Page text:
* Ryan eyes savings from benefits programs
* Lowered expectations seen improving chances for agreement
* "Can we get something better than this?"
By David Lawder
WASHINGTON, Oct 24 A new round of U.S. budget
negotiations starting next week should focus more narrowly on
replacing automatic spending cuts rather than an elusive "grand
bargain," House Budget Committee Chairman Paul Ryan said on
Ryan told Reuters in an interview that simply maintaining
the automatic "sequester" cuts was the fallback position for
Republicans if Democrats do not agree to substitute longer-term
savings on expensive federal benefits programs.
"We have spending cuts coming. The question is, can we get
something that's better than this?" said Ryan, last year's
Republican vice presidential nominee. "If we can get an
agreement, it's obviously going to be better than the status
He said reducing expectations could make the talks more
successful than past efforts, such as the 2011 "supercommittee"
that failed to find $1.2 trillion in savings over 10 years.
"My hope is that it has a better chance because we'll set
more rational expectations of what we're setting out to
achieve," Ryan said.
"If we focused on doing some big grand bargain, like those
prior efforts ... then I don't think we'll be successful because
we'll focus on our differences. Each party will demand that the
other compromises a core principle and then we'll get nothing
done," he said.
The 29-member negotiating committee, set in motion by last
week's deal to end a government shutdown and raise the federal
debt limit, will convene on Wednesday.
Ryan, who will lead Republicans on the panel, said there was
a better chance of finding common ground with Democrats on
"smarter" spending cuts to replace the across-the-board
reductions to discretionary spending. He said those include
reforms to "entitlements," which include the Medicare and Social
Security programs for the elderly, Medicaid healthcare for the
poor and some farm subsidy programs.
He noted that President Barack Obama had proposed changes to
those programs, such as a lower inflation gauge for the Social
Security retirement program's cost-of-living increases. His
Democratic counterpart, Senate Budget Committee Chairwoman Patty
Murray, also has proposed some ways to reduce healthcare costs
by $275 billion over 10 years through new efficiencies.
Both parties want to mitigate the sequester's impact,
especially with a further $109 billion round of cuts due to
launch on Jan. 15 - the same date that government agency funding
runs out again. Military programs favored by Republicans would
bear more than half of those cuts.
REVENUE STICKING POINT
Ryan reiterated his long-standing opposition to further tax
revenue increases as part of the budget negotiations, saying a
major tax hike for the wealthiest Americans in January was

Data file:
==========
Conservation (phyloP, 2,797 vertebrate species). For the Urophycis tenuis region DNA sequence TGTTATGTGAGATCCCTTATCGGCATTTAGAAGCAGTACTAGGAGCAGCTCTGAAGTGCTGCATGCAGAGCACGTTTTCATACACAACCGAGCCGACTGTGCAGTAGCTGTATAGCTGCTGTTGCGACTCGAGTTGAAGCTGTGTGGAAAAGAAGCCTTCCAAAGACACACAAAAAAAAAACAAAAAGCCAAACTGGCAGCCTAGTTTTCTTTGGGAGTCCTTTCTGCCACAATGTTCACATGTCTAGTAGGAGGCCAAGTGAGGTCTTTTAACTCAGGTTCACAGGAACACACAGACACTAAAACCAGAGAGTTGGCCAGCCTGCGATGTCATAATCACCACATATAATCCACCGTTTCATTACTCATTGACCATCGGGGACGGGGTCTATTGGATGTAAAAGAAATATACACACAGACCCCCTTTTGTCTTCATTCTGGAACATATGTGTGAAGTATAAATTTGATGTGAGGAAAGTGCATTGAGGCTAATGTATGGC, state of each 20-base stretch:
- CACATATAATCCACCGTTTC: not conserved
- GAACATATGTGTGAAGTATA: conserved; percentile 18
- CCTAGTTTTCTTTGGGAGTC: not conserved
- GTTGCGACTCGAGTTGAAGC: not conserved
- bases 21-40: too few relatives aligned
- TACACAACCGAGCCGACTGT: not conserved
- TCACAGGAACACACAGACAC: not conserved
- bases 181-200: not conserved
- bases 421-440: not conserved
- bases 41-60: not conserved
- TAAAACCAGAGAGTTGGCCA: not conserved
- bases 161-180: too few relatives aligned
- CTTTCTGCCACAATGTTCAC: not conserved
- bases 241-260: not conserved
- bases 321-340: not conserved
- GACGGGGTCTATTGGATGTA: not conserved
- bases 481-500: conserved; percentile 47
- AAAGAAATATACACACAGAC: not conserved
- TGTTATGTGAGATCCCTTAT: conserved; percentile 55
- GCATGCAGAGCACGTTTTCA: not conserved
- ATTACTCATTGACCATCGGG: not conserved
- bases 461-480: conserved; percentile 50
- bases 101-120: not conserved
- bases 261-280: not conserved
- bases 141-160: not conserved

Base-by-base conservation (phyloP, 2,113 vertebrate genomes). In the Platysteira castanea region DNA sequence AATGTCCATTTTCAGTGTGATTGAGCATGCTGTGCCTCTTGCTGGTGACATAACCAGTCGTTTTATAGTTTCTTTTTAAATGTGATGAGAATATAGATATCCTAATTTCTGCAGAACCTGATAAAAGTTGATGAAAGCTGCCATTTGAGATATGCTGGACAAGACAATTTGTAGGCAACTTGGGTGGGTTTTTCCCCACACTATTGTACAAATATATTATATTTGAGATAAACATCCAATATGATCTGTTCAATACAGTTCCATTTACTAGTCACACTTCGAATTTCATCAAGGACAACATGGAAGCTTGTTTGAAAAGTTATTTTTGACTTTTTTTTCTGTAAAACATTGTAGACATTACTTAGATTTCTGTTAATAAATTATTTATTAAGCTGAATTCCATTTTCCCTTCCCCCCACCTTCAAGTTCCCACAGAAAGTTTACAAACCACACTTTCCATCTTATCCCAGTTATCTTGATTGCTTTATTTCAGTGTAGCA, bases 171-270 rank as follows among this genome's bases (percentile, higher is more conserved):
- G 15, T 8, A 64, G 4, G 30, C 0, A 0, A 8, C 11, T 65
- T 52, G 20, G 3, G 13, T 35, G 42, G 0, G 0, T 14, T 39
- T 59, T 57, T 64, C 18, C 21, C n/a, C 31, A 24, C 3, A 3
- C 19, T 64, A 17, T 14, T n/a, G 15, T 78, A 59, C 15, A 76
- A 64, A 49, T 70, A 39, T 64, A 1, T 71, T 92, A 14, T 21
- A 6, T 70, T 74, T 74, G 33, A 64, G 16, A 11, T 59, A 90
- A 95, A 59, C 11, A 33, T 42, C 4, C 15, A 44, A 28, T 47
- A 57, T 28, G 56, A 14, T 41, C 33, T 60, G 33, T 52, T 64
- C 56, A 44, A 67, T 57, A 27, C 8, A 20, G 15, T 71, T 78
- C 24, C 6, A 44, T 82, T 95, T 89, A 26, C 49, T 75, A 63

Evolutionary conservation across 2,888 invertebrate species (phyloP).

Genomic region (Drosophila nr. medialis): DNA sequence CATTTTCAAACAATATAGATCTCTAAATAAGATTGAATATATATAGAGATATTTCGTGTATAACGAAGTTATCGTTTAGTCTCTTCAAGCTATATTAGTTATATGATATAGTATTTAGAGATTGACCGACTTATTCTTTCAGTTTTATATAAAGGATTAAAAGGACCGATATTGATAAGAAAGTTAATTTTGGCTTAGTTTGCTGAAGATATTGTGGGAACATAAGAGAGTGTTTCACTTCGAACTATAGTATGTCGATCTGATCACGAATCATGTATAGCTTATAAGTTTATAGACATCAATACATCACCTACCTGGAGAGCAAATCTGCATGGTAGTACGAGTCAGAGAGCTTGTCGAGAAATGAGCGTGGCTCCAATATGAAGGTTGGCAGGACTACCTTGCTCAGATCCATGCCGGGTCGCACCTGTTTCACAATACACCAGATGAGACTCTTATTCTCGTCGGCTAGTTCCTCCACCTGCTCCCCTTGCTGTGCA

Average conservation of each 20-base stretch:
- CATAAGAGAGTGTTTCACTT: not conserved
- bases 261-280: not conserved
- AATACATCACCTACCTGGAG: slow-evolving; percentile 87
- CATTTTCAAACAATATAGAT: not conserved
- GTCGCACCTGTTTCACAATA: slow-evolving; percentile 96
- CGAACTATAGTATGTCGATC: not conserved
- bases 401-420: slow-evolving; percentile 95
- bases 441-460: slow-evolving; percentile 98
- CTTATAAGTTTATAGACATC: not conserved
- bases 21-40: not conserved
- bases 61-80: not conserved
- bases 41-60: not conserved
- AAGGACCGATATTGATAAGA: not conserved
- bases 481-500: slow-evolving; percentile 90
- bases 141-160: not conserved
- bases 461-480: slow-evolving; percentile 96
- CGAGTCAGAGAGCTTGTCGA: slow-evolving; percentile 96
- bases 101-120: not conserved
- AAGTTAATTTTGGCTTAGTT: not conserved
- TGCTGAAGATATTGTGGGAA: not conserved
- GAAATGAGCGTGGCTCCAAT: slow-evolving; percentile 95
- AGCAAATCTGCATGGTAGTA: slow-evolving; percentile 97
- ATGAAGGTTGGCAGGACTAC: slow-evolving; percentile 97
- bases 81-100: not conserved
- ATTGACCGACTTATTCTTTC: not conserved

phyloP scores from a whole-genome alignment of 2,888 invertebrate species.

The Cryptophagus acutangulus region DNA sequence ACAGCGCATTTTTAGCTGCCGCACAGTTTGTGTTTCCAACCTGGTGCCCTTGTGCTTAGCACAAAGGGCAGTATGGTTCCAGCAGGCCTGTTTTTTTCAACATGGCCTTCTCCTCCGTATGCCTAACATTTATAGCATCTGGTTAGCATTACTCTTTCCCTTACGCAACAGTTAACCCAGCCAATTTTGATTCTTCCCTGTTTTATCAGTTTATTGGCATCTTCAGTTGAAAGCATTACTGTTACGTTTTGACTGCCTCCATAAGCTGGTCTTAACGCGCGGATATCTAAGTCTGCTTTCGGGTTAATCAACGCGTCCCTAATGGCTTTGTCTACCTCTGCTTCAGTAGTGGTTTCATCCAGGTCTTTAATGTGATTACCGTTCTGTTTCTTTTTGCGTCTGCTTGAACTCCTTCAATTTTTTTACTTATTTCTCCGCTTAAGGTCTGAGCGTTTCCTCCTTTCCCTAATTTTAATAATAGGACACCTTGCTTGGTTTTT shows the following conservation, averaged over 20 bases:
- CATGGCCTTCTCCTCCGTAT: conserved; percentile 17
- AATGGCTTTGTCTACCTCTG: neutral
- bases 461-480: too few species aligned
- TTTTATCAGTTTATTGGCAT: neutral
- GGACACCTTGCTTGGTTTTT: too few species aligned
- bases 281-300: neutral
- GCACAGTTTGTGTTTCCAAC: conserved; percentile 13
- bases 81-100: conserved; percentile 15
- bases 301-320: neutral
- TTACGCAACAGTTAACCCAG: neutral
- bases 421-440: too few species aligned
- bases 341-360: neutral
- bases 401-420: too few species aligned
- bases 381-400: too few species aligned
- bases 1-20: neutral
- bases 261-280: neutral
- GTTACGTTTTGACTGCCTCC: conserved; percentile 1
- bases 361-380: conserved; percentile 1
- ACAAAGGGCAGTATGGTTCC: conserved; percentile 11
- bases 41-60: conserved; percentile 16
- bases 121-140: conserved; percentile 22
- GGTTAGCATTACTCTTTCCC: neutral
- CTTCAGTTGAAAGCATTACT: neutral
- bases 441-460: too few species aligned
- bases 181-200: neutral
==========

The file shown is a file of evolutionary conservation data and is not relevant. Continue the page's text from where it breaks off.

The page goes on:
already hurting the economy.
"If people see this conference as an excuse to raise taxes,
I don't think it's going to be successful," Ryan said.
Democratic Representative Chris Van Hollen, another member
of the budget panel, told Reuters on Tuesday that Democrats
would not agree to significant cuts in social programs without
increasing revenues by eliminating some tax breaks.
Without that, they will not consider proposals such as the
cost-of-living change or charging wealthier seniors more for
their Medicare health coverage, Van Hollen said.
If the two sides remain at loggerheads over revenues and
benefits cuts, Ryan said the sequester cuts would simply remain
in place, hitting agencies and programs ranging from education
to military readiness.
"It's not our preferred route to reducing deficit and
spending, but it works," he said, adding that Republicans were
"proud" of the fact it had produced tangible savings.
"If we can't replace these spending cuts with smarter
spending cuts, then we'll take what we have," he said.
He also said he believed the panel could help ease some
sequester pain on federal agencies and the military by offering
them more flexibility to spend their reduced budgets more
He also would like the panel to discuss ways to support
comprehensive tax reform, which he views as a revenue-neutral
endeavor that jolts economic growth by closing tax breaks,
reducing rates and simplifying a complex tax code.
The negotiating panel is due to issue a recommendation by
Dec. 13, requiring majority approval among panelists from each
chamber - seven House of Representatives members and 22 Senate
members. The Jan. 15 expiration of government funding creates
the threat of another government shutdown if the two sides
cannot come to some agreement.
Ryan said he was not interested in threatening another
shutdown, adding, "I'd rather focus on the here and the now
rather than Jan. 15."